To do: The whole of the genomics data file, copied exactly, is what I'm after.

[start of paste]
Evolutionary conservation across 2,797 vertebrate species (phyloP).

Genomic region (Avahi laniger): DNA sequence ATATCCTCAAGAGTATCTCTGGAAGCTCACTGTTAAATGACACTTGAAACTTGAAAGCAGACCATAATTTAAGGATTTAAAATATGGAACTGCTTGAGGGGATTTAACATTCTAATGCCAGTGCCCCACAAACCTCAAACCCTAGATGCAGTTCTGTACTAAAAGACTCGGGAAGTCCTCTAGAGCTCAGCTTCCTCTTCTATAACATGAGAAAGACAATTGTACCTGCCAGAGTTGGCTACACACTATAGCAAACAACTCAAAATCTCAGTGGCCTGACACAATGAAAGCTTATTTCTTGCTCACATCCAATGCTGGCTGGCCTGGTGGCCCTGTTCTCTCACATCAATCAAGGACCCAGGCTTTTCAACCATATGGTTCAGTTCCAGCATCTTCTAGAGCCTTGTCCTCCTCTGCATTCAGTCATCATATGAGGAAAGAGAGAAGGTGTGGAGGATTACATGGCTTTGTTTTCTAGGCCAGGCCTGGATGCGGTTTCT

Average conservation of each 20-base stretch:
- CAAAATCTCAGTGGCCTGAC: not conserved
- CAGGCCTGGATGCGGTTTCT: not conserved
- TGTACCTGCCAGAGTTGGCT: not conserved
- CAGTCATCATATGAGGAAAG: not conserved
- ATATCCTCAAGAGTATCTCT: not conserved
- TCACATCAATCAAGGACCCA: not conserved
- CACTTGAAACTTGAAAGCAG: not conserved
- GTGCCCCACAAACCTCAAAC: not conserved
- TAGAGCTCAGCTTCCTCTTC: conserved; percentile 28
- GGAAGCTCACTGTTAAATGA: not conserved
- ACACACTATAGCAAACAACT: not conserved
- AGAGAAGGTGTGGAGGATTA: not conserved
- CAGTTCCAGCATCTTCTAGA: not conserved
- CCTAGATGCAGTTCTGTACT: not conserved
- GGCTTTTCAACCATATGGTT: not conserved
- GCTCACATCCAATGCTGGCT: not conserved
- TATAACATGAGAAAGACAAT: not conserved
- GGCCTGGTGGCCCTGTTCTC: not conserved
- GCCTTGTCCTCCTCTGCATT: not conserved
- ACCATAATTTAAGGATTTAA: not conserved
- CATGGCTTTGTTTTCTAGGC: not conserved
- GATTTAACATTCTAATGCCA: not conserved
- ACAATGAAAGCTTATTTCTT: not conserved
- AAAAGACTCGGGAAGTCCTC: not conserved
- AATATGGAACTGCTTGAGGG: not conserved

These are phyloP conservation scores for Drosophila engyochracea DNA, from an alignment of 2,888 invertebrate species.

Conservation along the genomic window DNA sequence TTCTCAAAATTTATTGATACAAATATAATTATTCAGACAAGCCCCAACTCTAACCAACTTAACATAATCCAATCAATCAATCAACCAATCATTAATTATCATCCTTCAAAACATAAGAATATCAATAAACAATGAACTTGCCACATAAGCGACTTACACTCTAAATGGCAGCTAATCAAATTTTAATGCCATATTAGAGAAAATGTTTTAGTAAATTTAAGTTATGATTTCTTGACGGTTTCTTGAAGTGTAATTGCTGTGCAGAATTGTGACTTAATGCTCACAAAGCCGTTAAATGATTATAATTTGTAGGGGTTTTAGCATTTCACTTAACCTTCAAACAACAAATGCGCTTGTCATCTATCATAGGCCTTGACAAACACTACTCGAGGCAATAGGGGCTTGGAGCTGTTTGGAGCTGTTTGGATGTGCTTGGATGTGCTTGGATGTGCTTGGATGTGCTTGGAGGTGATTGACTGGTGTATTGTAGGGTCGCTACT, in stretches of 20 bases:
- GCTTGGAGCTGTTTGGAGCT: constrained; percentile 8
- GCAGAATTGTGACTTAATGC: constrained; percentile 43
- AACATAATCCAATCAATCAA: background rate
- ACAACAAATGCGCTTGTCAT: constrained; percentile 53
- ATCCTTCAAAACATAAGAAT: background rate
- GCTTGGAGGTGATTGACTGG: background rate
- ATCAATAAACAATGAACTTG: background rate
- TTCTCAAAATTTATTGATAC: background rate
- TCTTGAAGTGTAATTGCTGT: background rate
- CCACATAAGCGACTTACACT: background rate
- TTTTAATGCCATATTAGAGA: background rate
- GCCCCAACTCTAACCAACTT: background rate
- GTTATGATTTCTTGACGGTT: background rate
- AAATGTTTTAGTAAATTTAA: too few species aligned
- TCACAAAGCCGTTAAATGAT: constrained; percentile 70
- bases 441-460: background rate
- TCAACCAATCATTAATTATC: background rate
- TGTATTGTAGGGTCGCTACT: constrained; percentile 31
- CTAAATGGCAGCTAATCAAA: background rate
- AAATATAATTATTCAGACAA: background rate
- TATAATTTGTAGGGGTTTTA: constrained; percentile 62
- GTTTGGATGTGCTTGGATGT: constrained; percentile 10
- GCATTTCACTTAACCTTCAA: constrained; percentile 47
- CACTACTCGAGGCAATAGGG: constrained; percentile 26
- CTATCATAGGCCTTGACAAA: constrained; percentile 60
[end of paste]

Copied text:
Evolutionary conservation across 2,797 vertebrate species (phyloP).

Genomic region (Avahi laniger): DNA sequence ATATCCTCAAGAGTATCTCTGGAAGCTCACTGTTAAATGACACTTGAAACTTGAAAGCAGACCATAATTTAAGGATTTAAAATATGGAACTGCTTGAGGGGATTTAACATTCTAATGCCAGTGCCCCACAAACCTCAAACCCTAGATGCAGTTCTGTACTAAAAGACTCGGGAAGTCCTCTAGAGCTCAGCTTCCTCTTCTATAACATGAGAAAGACAATTGTACCTGCCAGAGTTGGCTACACACTATAGCAAACAACTCAAAATCTCAGTGGCCTGACACAATGAAAGCTTATTTCTTGCTCACATCCAATGCTGGCTGGCCTGGTGGCCCTGTTCTCTCACATCAATCAAGGACCCAGGCTTTTCAACCATATGGTTCAGTTCCAGCATCTTCTAGAGCCTTGTCCTCCTCTGCATTCAGTCATCATATGAGGAAAGAGAGAAGGTGTGGAGGATTACATGGCTTTGTTTTCTAGGCCAGGCCTGGATGCGGTTTCT

Average conservation of each 20-base stretch:
- CAAAATCTCAGTGGCCTGAC: not conserved
- CAGGCCTGGATGCGGTTTCT: not conserved
- TGTACCTGCCAGAGTTGGCT: not conserved
- CAGTCATCATATGAGGAAAG: not conserved
- ATATCCTCAAGAGTATCTCT: not conserved
- TCACATCAATCAAGGACCCA: not conserved
- CACTTGAAACTTGAAAGCAG: not conserved
- GTGCCCCACAAACCTCAAAC: not conserved
- TAGAGCTCAGCTTCCTCTTC: conserved; percentile 28
- GGAAGCTCACTGTTAAATGA: not conserved
- ACACACTATAGCAAACAACT: not conserved
- AGAGAAGGTGTGGAGGATTA: not conserved
- CAGTTCCAGCATCTTCTAGA: not conserved
- CCTAGATGCAGTTCTGTACT: not conserved
- GGCTTTTCAACCATATGGTT: not conserved
- GCTCACATCCAATGCTGGCT: not conserved
- TATAACATGAGAAAGACAAT: not conserved
- GGCCTGGTGGCCCTGTTCTC: not conserved
- GCCTTGTCCTCCTCTGCATT: not conserved
- ACCATAATTTAAGGATTTAA: not conserved
- CATGGCTTTGTTTTCTAGGC: not conserved
- GATTTAACATTCTAATGCCA: not conserved
- ACAATGAAAGCTTATTTCTT: not conserved
- AAAAGACTCGGGAAGTCCTC: not conserved
- AATATGGAACTGCTTGAGGG: not conserved

These are phyloP conservation scores for Drosophila engyochracea DNA, from an alignment of 2,888 invertebrate species.

Conservation along the genomic window DNA sequence TTCTCAAAATTTATTGATACAAATATAATTATTCAGACAAGCCCCAACTCTAACCAACTTAACATAATCCAATCAATCAATCAACCAATCATTAATTATCATCCTTCAAAACATAAGAATATCAATAAACAATGAACTTGCCACATAAGCGACTTACACTCTAAATGGCAGCTAATCAAATTTTAATGCCATATTAGAGAAAATGTTTTAGTAAATTTAAGTTATGATTTCTTGACGGTTTCTTGAAGTGTAATTGCTGTGCAGAATTGTGACTTAATGCTCACAAAGCCGTTAAATGATTATAATTTGTAGGGGTTTTAGCATTTCACTTAACCTTCAAACAACAAATGCGCTTGTCATCTATCATAGGCCTTGACAAACACTACTCGAGGCAATAGGGGCTTGGAGCTGTTTGGAGCTGTTTGGATGTGCTTGGATGTGCTTGGATGTGCTTGGATGTGCTTGGAGGTGATTGACTGGTGTATTGTAGGGTCGCTACT, in stretches of 20 bases:
- GCTTGGAGCTGTTTGGAGCT: constrained; percentile 8
- GCAGAATTGTGACTTAATGC: constrained; percentile 43
- AACATAATCCAATCAATCAA: background rate
- ACAACAAATGCGCTTGTCAT: constrained; percentile 53
- ATCCTTCAAAACATAAGAAT: background rate
- GCTTGGAGGTGATTGACTGG: background rate
- ATCAATAAACAATGAACTTG: background rate
- TTCTCAAAATTTATTGATAC: background rate
- TCTTGAAGTGTAATTGCTGT: background rate
- CCACATAAGCGACTTACACT: background rate
- TTTTAATGCCATATTAGAGA: background rate
- GCCCCAACTCTAACCAACTT: background rate
- GTTATGATTTCTTGACGGTT: background rate
- AAATGTTTTAGTAAATTTAA: too few species aligned
- TCACAAAGCCGTTAAATGAT: constrained; percentile 70
- bases 441-460: background rate
- TCAACCAATCATTAATTATC: background rate
- TGTATTGTAGGGTCGCTACT: constrained; percentile 31
- CTAAATGGCAGCTAATCAAA: background rate
- AAATATAATTATTCAGACAA: background rate
- TATAATTTGTAGGGGTTTTA: constrained; percentile 62
- GTTTGGATGTGCTTGGATGT: constrained; percentile 10
- GCATTTCACTTAACCTTCAA: constrained; percentile 47
- CACTACTCGAGGCAATAGGG: constrained; percentile 26
- CTATCATAGGCCTTGACAAA: constrained; percentile 60